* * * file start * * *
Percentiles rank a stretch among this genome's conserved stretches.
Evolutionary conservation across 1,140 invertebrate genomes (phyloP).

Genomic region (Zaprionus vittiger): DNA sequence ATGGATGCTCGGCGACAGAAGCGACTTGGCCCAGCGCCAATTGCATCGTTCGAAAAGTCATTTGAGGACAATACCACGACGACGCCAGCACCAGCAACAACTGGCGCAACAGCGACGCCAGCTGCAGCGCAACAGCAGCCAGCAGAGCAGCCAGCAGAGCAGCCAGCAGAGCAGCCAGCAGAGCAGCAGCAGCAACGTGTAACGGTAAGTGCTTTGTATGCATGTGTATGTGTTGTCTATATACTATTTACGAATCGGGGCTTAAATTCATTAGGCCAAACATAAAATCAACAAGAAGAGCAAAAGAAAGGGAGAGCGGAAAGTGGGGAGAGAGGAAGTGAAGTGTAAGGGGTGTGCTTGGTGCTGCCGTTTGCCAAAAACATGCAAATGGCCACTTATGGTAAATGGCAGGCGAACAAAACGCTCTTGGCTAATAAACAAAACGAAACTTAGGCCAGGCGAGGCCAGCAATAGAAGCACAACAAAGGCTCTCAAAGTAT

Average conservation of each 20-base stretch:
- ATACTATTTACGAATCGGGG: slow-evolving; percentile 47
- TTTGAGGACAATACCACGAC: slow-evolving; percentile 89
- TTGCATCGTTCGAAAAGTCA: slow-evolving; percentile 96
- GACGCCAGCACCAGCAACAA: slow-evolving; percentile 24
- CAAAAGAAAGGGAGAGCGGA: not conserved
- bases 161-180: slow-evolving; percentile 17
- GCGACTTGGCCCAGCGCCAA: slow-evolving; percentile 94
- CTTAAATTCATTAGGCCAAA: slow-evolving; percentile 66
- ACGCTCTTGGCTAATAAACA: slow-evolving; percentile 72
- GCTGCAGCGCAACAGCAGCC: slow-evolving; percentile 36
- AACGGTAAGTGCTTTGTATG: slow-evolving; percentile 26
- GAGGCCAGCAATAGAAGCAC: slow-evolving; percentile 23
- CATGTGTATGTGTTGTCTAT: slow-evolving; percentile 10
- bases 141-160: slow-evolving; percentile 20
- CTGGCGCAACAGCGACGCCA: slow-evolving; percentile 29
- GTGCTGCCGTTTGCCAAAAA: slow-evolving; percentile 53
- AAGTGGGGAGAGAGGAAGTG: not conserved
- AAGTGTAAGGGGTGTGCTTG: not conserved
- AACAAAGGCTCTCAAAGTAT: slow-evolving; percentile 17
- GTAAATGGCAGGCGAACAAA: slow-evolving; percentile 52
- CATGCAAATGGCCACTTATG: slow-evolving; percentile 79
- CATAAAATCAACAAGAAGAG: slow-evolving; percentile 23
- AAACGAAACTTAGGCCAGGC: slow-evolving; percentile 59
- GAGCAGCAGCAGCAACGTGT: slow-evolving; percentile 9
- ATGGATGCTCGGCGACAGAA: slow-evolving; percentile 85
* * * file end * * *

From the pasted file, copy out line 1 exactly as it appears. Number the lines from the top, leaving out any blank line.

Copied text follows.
Percentiles rank a stretch among this genome's conserved stretches.